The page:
I can’t recall exactly how it came about, but I know that my friend and I were sixteen and the two boys, who were cousins and best friends, were seventeen or eighteen. We all went to school together, although I only knew who they were because I was friendly with their younger sisters. My friend knew them better.
It was the middle of the day on a weekend. We were in my friend’s driveway in suburbia, 1981. The driveway was long. The boys had driven in. Whether they’d been invited or had dropped by on a whim, I can’t say for sure.
Both of them were cute, one shyer than the other but neither of them nerdy. Bad boys among the more upstanding types I knew well, but not exactly troublemakers. Between my friend and I, I was the shy one, but I wasn’t so shy that I didn’t smile and make a few comments in the conversation. I wasn’t going to go unnoticed.
At some point, my friend and I were sitting on the hood of their car. One of the boys suggested that they drive us around the block like that. We weren’t so sure that was a good idea, but being foolish and young, we agreed. There were no drugs or alcohol in any of our systems, so that wasn’t a concern. The neighborhood was set off from traffic, so the likelihood of coming across other vehicles was limited and the boys couldn’t have gotten away with driving fast, not with all the busybody neighbors on teen watch.
Ten miles per hour feels fast when you are on the hood of somebody’s car, especially when it’s the hood of a car being driven by two boys you don’t quite trust and who clearly have an interest in impressing you with their daring. My friend motioned for them to slow down. They ignored her, sped up. We probably were going fifteen miles an hour, maybe twenty. I remember liking it but worrying about my friend. She seemed stressed, afraid, and since she generally was more of a risk-taker than I was, this made me uncomfortable. But the wind. The freedom. The cute boys taking us for a ride.
The vision of a girl flying through the air . . .
I banged on the hood. The boys stopped the car then backed up to where she had landed. My friend had not fallen off the car; she’d jumped. The fear had gotten to be too much. She found her escape. Not too smart a move, but we clearly weren’t at our smartest that afternoon.
When she finally got up, she delicately held her arm as if in a sling. Her teeth were clenched. Tears were in her eyes. The boys drove us back to her house. We sent them away. As we walked toward the door, we concocted a story that we thought would be palatable to her parents. Something about riding bikes and hitting a curb and flying off the bike and falling onto her shoulder.
I don’t recall much more of what happened that day, but she told her parents the story, I went home, and they went to the hospital where she was treated for a broken collarbone. The next day she called to tell me about the collarbone and that her parents knew the real story. They saw through her lie and she was in too much pain to deny the truth.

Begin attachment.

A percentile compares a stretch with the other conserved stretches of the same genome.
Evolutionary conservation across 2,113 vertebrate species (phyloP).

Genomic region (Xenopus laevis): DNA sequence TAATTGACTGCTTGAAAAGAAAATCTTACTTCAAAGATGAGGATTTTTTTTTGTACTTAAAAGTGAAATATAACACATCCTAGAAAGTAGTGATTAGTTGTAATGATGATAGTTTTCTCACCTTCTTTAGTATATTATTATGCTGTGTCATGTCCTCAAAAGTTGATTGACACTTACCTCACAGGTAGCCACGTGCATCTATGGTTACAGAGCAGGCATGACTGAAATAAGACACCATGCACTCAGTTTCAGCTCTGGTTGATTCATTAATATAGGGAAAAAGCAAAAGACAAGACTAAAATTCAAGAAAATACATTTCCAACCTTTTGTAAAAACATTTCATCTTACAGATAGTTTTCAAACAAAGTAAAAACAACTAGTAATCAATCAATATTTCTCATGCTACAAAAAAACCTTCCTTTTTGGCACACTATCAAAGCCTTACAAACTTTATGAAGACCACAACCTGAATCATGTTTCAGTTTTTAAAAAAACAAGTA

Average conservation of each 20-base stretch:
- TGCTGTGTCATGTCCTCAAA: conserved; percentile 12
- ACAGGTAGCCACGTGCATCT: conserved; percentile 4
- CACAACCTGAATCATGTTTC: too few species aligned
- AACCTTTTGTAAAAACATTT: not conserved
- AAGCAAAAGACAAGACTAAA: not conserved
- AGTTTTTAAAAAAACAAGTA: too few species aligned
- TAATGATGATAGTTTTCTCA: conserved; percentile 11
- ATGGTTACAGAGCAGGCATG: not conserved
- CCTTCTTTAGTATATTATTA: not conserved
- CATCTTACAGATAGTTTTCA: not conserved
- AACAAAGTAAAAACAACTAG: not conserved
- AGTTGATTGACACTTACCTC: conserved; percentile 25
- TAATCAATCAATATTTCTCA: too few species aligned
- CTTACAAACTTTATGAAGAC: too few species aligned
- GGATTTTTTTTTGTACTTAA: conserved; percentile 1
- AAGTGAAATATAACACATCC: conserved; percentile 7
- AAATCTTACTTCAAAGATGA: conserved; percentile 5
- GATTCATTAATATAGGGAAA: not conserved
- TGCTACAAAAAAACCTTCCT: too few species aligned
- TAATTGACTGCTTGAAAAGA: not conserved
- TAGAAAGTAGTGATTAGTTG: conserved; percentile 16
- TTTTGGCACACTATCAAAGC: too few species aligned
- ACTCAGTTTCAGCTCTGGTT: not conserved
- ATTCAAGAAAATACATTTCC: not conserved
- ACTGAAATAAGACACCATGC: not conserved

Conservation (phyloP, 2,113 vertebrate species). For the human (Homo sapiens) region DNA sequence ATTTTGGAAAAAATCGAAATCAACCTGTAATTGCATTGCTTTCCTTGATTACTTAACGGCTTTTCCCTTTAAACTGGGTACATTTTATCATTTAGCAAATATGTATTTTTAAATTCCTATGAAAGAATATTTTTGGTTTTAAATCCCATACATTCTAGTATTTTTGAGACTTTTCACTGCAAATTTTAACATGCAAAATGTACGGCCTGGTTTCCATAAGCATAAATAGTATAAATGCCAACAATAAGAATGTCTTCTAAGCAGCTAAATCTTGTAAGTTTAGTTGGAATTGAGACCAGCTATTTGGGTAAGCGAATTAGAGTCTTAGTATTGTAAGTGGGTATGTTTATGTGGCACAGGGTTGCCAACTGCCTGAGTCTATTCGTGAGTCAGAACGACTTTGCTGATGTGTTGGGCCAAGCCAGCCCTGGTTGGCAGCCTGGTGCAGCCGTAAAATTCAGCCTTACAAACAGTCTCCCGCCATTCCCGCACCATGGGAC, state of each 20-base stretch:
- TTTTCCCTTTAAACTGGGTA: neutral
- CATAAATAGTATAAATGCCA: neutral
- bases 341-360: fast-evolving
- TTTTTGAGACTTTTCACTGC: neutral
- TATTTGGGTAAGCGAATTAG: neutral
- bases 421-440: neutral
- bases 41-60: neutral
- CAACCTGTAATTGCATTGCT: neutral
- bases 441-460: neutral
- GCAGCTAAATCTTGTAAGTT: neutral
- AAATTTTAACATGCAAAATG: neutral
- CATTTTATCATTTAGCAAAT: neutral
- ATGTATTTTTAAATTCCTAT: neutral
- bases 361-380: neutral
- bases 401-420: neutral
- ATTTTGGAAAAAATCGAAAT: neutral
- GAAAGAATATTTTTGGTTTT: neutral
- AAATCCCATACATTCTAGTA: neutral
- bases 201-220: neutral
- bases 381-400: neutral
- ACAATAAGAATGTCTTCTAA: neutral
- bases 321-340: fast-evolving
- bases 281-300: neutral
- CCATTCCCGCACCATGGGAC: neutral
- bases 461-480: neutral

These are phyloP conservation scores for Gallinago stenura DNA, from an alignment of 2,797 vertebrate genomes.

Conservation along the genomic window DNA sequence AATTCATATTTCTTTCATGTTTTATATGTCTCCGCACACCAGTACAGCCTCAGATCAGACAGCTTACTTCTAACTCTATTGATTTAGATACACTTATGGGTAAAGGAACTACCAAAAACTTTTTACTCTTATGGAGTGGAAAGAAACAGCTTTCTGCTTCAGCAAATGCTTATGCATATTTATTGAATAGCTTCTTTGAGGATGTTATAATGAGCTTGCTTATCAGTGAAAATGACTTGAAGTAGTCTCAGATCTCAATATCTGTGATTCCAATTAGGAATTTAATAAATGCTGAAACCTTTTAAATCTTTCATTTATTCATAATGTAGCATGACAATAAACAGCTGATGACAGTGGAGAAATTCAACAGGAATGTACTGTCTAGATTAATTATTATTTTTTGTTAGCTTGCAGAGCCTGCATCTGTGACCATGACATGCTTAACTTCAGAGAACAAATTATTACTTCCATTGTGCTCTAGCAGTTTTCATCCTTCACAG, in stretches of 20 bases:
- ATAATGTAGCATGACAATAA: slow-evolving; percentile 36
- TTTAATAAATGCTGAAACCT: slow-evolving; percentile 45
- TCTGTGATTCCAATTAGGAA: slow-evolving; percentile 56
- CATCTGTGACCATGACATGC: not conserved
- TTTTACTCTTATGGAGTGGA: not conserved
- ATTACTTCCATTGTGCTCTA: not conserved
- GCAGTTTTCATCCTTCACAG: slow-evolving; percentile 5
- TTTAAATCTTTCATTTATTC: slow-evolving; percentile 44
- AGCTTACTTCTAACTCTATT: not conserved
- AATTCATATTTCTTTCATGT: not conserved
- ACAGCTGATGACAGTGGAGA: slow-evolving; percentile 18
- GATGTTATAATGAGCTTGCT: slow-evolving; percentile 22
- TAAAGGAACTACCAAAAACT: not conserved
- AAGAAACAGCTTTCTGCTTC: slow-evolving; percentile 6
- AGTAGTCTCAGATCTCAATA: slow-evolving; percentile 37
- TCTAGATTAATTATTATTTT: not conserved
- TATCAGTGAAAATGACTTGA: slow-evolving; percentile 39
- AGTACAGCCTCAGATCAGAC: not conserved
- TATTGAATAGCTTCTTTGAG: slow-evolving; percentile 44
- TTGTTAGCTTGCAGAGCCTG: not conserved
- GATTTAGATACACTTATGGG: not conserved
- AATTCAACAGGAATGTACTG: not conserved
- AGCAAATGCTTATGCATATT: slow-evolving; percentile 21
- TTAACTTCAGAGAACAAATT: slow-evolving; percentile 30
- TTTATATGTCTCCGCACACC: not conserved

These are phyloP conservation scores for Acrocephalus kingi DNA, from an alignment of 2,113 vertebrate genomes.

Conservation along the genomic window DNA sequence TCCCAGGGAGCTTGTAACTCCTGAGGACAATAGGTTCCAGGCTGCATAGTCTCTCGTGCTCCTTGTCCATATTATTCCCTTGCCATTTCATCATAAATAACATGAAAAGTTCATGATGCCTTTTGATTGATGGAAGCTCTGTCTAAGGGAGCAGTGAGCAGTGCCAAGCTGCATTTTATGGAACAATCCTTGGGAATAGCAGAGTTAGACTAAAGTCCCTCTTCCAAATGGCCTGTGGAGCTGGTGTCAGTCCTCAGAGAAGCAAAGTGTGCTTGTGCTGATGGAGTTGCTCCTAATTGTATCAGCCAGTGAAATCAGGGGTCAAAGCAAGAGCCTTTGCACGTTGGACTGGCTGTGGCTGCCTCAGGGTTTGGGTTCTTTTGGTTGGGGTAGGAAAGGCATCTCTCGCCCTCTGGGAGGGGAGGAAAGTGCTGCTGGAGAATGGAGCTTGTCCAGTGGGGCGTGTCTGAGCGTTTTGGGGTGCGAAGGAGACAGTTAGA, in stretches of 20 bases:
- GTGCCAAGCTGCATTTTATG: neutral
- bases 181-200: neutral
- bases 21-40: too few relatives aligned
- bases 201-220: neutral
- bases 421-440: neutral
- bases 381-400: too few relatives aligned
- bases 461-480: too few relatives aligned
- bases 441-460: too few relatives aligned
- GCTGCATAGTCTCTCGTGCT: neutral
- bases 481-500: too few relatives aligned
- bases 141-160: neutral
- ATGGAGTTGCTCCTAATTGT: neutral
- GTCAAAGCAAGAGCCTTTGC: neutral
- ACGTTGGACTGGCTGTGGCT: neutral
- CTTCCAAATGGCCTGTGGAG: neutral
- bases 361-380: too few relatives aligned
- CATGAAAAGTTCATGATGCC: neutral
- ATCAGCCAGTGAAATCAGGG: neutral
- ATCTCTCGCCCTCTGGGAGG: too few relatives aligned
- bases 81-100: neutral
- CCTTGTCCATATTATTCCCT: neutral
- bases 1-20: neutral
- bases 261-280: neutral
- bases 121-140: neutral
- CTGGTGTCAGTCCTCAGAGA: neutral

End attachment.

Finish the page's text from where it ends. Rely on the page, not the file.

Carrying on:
We were good kids. I was a particularly responsible teenager. As teenagers go. But I did a lot of stupid stuff. More than I like to recall now that I have teenagers of my own. If I were good at denial, then I’d assume my daughters never do anything stupid, never do anything that could get them hurt or in trouble with me or the law.
Damn. I wish I were good at denial. But alas, I am not.
It’s tough being a parent. Even when your kids are well-behaved and pleasant. As mine are. Even when your kids are hardworking and successful in their endeavors. As mine are. It’s tough because I was all of those things and still, I did a whole lot of stuff I still wouldn’t admit to my parents (well, I may have admitted it just now.)
We try to teach them to learn from our mistakes, but how many parents tell their kids about the really stupid things they did in their youth, about the near misses or the broken collarbones that resulted from our foolishness? I’m pretty honest with my kids, but there are situations, incidents that if shared, are not going to help my cause, the cause being keeping my kids safe so they can live long and happy lives.
I suppose that goes both ways. While I am pretty open-minded and truly want my kids to share their lives with me, there probably are situations, incidents that if shared are not going to help their cause, their cause being able to do what they want to do without parental interference.
I can only hope that they are smart enough to stay on the car instead of jumping, if they are stupid enough to take the ride. I can only hope that they choose to tell me the truth so I can help them if they do get in trouble and need an adult on their side, guiding them. I can only hope that they aren’t stupid enough to accept a subsequent invitation from one of the guys driving the car and go out with him the next week.
Lord knows that was another foolish decision. But times were simpler then. The date was a bust but I still remained friends with his sister, who never knew we went out, and I could pass him in the hall at school and avert my gaze. Which I did. Because I was a little bit shy and too much of a good girl to be cavorting with boys like him.